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3 Factors Used to Calculate Workers Compensation Premiums


3 Factors Used to Calculate Workers Compensation Premiums

As the owner of same day transportation operation, understanding your workers compensation policy can be challenging to say the least! While business owners understand the requirements of carrying workers compensation for their operation, employees and financial stability, if you’re unfamiliar with the ins and outs of this coverage (or benefits program as a whole), it can become quite confusing when you sit down to vet your options and pricing.

Workers compensation is essential to your business and, in most cases, required. Without it, organizations run the risk of incurring crippling financial liabilities associated with on-the-job employee injuries.

And while it’s important to understand why your business needs a workers comp policy, it’s equally important to understand how your premium rate is calculated. Continue reading to learn more about how workers comp premiums are structured.

Understanding the Cost of Workers Compensation Premiums

There are three primary factors that determine a business’ workers compensation (WC) premium rate. For the most part, these factors are fixed by each state, and your insurance company's discretion is strictly limited.

Workers Comp Premium Rate Factors:

  • Classification Code
  • Rates
  • Experience Modification Factor / MOD

Classification Code

  • An independent advisory organization, the National Council on Compensation Insurance (NCCI), determines the classification codes for every occupation / type of work. These codes are used by insurance companies to identify the business type and estimated cost of a WC rate. If a business reports losses above or below the average industry rate for their type of work, their WC rate will adjust accordingly.
  • Misclassification of your business can be costly, as some classification codes / types of work cost less to cover. For example, the correct classification for courier companies is "parcel delivery," which covers transportation of shipments weighing less than 100 pounds. If your business is currently assigned to a less costly classification, be forewarned that a sharp auditor can reclassify you and charge for the increased premiums you “should have" been paying ... going back up to three years. If the NCCI agrees, you face a costly, uphill battle.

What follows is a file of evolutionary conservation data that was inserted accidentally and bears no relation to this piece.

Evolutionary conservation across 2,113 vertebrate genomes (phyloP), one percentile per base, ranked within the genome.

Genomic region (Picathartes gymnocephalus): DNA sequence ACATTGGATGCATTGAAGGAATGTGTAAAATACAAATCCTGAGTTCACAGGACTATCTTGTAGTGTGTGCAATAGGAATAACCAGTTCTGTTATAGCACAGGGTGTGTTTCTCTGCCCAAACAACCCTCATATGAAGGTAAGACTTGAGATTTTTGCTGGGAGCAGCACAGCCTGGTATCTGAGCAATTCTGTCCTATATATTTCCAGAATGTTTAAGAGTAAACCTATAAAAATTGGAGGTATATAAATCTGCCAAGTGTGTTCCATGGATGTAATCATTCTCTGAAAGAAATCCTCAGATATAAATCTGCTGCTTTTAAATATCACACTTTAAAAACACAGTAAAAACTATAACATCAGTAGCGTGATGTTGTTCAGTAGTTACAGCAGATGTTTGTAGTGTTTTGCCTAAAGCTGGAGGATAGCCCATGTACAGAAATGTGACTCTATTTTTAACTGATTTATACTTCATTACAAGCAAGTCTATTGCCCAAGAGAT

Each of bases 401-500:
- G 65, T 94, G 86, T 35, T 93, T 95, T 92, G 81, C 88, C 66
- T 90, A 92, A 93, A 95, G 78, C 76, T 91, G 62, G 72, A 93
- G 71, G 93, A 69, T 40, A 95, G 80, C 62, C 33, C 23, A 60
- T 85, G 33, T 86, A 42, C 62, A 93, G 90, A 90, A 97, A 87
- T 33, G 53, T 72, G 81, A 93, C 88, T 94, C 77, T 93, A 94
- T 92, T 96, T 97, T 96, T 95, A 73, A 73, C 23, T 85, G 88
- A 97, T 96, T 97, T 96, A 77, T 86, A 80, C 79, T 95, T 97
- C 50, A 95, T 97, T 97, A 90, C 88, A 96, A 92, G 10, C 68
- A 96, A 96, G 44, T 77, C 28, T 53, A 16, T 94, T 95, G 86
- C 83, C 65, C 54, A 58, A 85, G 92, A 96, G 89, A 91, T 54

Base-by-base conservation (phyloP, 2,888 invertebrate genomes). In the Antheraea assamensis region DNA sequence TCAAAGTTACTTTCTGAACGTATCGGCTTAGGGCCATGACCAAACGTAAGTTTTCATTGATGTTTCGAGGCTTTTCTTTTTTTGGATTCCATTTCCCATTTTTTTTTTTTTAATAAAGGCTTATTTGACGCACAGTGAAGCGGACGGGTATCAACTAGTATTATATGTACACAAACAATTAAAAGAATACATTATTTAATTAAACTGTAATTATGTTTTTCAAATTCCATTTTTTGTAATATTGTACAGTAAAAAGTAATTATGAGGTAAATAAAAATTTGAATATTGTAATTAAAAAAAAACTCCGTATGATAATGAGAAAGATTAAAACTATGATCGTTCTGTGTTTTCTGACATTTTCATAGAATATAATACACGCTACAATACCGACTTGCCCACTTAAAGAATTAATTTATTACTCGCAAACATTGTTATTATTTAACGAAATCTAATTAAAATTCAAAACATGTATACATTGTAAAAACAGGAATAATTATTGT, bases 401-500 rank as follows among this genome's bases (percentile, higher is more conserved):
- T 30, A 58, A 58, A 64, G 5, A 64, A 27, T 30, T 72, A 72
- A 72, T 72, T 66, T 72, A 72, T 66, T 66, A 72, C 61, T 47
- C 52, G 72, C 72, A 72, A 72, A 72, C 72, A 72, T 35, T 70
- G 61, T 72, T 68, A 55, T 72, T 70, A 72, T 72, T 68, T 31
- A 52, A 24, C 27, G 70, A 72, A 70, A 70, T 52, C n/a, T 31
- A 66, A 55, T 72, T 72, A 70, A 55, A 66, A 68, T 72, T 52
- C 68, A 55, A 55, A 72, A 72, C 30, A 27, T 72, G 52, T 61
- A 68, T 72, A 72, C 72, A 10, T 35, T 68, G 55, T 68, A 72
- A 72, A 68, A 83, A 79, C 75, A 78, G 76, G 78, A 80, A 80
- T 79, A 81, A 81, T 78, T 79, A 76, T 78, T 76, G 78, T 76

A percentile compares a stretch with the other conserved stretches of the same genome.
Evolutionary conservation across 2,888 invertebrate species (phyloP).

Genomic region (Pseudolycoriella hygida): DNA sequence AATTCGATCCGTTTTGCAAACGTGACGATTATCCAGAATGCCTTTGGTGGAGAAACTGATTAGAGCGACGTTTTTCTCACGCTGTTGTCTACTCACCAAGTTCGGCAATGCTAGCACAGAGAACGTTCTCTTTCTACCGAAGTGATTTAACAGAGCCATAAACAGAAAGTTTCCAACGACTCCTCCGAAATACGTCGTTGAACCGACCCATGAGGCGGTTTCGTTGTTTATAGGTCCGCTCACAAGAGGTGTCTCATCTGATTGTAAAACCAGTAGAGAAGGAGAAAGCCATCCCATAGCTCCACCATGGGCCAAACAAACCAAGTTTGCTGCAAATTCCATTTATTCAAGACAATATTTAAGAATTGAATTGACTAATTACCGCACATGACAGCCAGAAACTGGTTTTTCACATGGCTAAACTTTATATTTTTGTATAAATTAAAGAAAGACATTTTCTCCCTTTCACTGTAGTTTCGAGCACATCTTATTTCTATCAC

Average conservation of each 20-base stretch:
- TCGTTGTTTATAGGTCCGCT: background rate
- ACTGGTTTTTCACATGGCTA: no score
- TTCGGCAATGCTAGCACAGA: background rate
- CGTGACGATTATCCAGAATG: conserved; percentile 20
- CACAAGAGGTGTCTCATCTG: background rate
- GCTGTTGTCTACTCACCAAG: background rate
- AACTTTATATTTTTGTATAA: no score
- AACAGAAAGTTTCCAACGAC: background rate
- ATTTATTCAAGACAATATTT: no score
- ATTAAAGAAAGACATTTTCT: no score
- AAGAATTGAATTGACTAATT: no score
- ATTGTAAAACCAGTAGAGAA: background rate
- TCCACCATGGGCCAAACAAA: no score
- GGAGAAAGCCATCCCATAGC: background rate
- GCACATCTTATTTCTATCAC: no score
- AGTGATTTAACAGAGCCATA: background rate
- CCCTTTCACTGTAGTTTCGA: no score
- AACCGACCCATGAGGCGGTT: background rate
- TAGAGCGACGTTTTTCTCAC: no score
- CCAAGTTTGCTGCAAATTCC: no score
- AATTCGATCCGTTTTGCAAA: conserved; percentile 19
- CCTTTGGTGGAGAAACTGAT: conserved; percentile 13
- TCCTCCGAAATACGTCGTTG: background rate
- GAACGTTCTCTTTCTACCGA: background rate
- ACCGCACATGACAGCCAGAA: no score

• One piece of good news is that you are allowed to separate out all of your clerical, sales, foot messenger, and executive payrolls into cheaper classifications.
  • Do you know what your proper workers comp classification code is? Talk to you insurance agent about your business, classification code and WC program. If adjustments need to be made to re-classify your organization, they will assist you in correcting the issue.

 Rates

  • Each WC classification has an assigned rate, which varies from state to state. For drivers, rates tend to range between $6.00 and $10.00 per $100.00 of driver compensation. While this is an average, rates can run even higher. The rate is equivalent to a premium of between 6% and 10% of total driver compensation (i.e. Annual 1099 figures). By comparison, office and sales rates can be less than 1 % or $1.00 per $100 of an employee’s compensation.
  • Let’s take a simple example of a courier company in a state with a $7.00 driver rate and a $.60 clerical rate. The courier companies pay its drivers $150,000 and office staff $45,000 annually. WC premiums would be $10,500 for drivers (7.00 x 1500) and $270 for clerical (.60 x 450). 

Experience Modification

  • To reward businesses with superior loss records and provide an incentive for others to reduce losses and associated claims, a percentage modifier is applied to the basic premiums of all but the smallest businesses.
  • Modifiers or "mods" are calculated by the NCC and follow you wherever you are for coverage.  The formulas used are complex, but the basic idea is to compare your business with the “expected" losses of a comparable business in your classification.  
  • For example, a mod of .82 would indicate that a business has few, if any, workers comp losses. These companies would pay only 82% of the basic premium assigned to their classification code. By contrast, a 1.82 mod is evidence of high losses, and the associated company would pay 182%, or almost twice their basic premium.
  • There is some protection against one nasty loss sending your mod sky-high; but every loss does impact your mod for a full three years. And, once it’s on your record, it isn't easy to escape your mod and start over.
  • One last word about costs: It is illegal in almost all cases to pass on the cost of workers' compensation to those who may receive its benefits (i.e. your employees). But this wasn’t always the case. This has been one significant cause of the decline in contractor commission rates compared to ten years ago. At that time, the government and insurance industry were only just beginning to crack down on companies using ICs. As more and more companies have begun paying WC on drivers, something had to give.

 

Risk Strategies works with nearly 2000 delivery and logistics companies of all shapes and sizes nationwide, specializing in the full range of insurance and risk management solutions for this industry: property & casualty, alternative risk solutions, employee benefits, IC risk programs, key person risk management, safety and accident prevention, executive and family risk, and financial services.

Contact us today to learn more about using our expertise to take you further and protect your journey. To learn more please call (877) 862-4755.